DDoS is not Dead: Building a Scalable DDoS Framework- 8 mins
I’m releasing my latest project, Stressful.io, an advanced DDoS framework for testing DDoS defenses at scale. I’m also providing a fully free simulation to non-profit organizations and startups focused on privacy and digital rights.
I have always been fascinated by DDoS attacks. You may have the most sophisticated defenses, yet, your organization can be directly affected by a DDoS attack that takes down your payment gateway for 3 hours. DDoS attacks are a real concern that needs to be put on the organization’s radar, not on a postmortem after an attack happens.
Time is Money, Especially on Downtime
The cost of downtime is high and expensive for businesses, and it varies from one industry to another. A payment gateway processor downtime can affect many customers that solely rely on the payment gateway to operate. An hour’s downtime costs millions of dollars in losses.
The same goes for an E-Commerce website, some E-Commerces have more than 30% of their revenue coming from Black Friday each year. A DDoS attack that disrupts users from making purchases on Black Friday can cause major losses for the E-commerce business.
ProtonMail DDoS Attack Changed My Perspective
Back when I was working at ProtonMail, I had the opportunity to witness one of the largest attacks that happened in Europe in 2015 1 and 2018 2. These attacks were devastating and changed my perspective on DDoS attacks and their effectiveness.
ProtonMail security has some of the most talented people that I have had the chance to work with. I can’t imagine how this attack could have been handled without the work of all the amazing ProtonMail team.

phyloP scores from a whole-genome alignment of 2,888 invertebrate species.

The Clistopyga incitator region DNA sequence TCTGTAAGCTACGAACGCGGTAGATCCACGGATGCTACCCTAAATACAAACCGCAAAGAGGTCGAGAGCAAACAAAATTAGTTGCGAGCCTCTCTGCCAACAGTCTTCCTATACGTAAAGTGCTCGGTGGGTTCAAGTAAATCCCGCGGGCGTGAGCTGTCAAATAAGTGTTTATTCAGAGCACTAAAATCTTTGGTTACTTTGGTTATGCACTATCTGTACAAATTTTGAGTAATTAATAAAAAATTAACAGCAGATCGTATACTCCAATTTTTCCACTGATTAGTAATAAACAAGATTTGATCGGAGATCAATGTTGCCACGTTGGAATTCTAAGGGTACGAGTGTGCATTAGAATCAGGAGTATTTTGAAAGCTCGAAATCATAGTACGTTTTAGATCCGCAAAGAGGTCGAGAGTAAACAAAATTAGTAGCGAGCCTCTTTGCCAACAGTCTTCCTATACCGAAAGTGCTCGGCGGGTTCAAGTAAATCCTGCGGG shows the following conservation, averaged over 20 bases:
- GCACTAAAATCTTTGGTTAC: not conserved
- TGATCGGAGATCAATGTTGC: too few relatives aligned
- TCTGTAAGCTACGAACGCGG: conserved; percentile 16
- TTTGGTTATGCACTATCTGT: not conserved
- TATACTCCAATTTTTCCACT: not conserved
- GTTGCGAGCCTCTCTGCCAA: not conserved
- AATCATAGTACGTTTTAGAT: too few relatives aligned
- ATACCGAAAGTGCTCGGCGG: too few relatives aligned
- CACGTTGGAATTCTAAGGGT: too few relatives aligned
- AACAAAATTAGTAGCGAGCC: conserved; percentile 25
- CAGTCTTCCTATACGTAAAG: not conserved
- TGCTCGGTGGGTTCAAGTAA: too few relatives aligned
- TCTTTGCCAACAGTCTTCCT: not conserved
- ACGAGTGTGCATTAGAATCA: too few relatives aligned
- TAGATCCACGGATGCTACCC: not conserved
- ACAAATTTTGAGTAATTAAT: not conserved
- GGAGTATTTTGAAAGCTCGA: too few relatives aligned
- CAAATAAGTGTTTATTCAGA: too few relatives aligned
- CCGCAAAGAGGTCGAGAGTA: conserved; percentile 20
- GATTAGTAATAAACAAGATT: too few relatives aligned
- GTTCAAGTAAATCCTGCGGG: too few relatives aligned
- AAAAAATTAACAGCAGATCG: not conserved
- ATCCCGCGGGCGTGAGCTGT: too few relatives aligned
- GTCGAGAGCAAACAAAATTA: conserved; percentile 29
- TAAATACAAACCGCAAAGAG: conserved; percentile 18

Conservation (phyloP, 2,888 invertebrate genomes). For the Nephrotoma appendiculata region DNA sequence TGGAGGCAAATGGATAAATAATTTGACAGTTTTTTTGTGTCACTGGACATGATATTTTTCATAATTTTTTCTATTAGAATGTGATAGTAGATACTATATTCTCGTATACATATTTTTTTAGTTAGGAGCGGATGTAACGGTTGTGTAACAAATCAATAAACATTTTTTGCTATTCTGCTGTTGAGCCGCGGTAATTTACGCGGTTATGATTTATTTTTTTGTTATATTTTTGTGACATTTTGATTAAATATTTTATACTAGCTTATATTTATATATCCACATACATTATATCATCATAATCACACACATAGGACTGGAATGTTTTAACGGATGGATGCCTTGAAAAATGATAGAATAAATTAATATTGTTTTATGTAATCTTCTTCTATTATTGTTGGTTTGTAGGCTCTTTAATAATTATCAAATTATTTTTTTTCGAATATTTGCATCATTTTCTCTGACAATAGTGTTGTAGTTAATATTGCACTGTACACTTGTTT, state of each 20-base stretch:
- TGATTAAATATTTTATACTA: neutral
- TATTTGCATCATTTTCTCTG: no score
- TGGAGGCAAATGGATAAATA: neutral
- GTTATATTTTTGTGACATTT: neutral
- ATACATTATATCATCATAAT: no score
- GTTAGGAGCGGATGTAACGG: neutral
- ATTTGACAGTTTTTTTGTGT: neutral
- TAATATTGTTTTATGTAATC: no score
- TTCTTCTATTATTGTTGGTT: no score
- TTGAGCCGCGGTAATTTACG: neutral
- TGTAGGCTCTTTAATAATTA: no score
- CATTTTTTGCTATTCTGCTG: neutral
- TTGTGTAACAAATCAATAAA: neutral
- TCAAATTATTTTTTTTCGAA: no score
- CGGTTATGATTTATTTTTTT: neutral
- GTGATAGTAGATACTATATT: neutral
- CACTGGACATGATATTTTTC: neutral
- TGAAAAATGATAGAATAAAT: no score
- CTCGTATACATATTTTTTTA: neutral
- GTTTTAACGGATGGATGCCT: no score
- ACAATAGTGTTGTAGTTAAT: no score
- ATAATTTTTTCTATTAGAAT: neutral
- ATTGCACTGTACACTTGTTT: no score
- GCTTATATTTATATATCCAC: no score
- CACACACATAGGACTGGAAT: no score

We had built up awesome technologies to prevent attacks that could breach the data of ProtonMail, yet, a massive DDoS attack allowed attackers to disrupt the availability of ProtonMail to users. A DDoS attack is not capable of risking the security nor the privacy of ProtonMail, but it was effective to put us in a stressful situation to fight back and return the services back to normal.
If there is a main lesson I learned from this experience is DDoS simulations matter. If we simulate a DDoS attack with similar capabilities and TTPs (tactics, techniques, and procedures), we would be prepared and possibly more ready to handle an attack with this size. Putting DDoS and availability risks on the map became important for me when building a security program of any size.
Building the Dream Product: Stressful Framework
I explored the current market and haven’t found a professional service that satisfies my vision of what should be available to companies. My vision is clear: as a customer, I want to have a trusted platform where I can consult for verifying the existing DDoS defenses, to show me what’s wrong based on research and proven tests, and to show me how to patch weaknesses.
Trusting a security vendor blindly is always a bad idea, companies in the market can easily sell snake oil, promising 100% protection. Without verification testing, I do not trust a security product in preventing attacks.
When I didn’t find a solution, I started the journey of building Stressful.io.
The most difficult part in having this project come to reality was the research part. I started collecting repositories and historical archives for attacks that have been witnessed in the past 15 years. I also monitored darknet sources for new trends and techniques. Every new research that involves DDoS attacks has been passionately reviewed and analyzed, and I built up a lab in the cloud to replicate attacks and rate researches and techniques I have been seeing.
I also reverse-engineered tools published in the black market that are being used to conduct active attacks. I studied TTPs of different groups and built up my internal knowledge-base for everything related to DDoS attacks.